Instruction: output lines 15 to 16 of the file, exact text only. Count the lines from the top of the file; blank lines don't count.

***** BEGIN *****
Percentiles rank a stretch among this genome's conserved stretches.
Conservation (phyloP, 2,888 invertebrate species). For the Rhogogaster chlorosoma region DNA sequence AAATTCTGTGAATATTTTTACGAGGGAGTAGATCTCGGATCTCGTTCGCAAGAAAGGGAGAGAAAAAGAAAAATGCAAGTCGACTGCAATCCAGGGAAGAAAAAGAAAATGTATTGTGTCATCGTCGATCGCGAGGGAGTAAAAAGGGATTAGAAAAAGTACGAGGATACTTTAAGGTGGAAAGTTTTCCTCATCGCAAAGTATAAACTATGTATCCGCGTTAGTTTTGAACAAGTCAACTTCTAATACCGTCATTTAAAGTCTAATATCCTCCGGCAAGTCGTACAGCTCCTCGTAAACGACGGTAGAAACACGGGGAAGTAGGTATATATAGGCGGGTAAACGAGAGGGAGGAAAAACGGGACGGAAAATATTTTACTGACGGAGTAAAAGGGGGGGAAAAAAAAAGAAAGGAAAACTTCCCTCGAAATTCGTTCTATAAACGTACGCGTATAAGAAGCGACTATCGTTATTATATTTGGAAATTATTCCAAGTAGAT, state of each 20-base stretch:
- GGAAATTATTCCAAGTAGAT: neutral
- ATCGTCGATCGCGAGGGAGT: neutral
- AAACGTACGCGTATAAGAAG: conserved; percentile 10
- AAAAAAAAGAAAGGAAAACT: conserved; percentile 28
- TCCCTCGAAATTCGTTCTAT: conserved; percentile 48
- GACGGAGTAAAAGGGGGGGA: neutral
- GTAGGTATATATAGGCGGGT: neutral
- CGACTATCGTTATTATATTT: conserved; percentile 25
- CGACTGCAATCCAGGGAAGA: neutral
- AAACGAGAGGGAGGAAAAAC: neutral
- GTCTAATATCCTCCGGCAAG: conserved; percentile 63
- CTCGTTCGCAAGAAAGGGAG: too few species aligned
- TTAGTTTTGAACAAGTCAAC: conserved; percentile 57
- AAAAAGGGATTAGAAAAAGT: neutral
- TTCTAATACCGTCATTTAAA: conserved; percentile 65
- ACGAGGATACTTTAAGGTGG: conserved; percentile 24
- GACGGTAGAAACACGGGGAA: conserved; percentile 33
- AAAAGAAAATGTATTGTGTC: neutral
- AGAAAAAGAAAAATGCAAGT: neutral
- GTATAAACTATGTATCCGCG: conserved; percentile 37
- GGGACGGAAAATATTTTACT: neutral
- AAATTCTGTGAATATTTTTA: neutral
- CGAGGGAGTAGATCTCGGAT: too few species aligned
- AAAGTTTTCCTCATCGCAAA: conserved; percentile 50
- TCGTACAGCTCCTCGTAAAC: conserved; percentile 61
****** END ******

- TTAGTTTTGAACAAGTCAAC: conserved; percentile 57
- AAAAAGGGATTAGAAAAAGT: neutral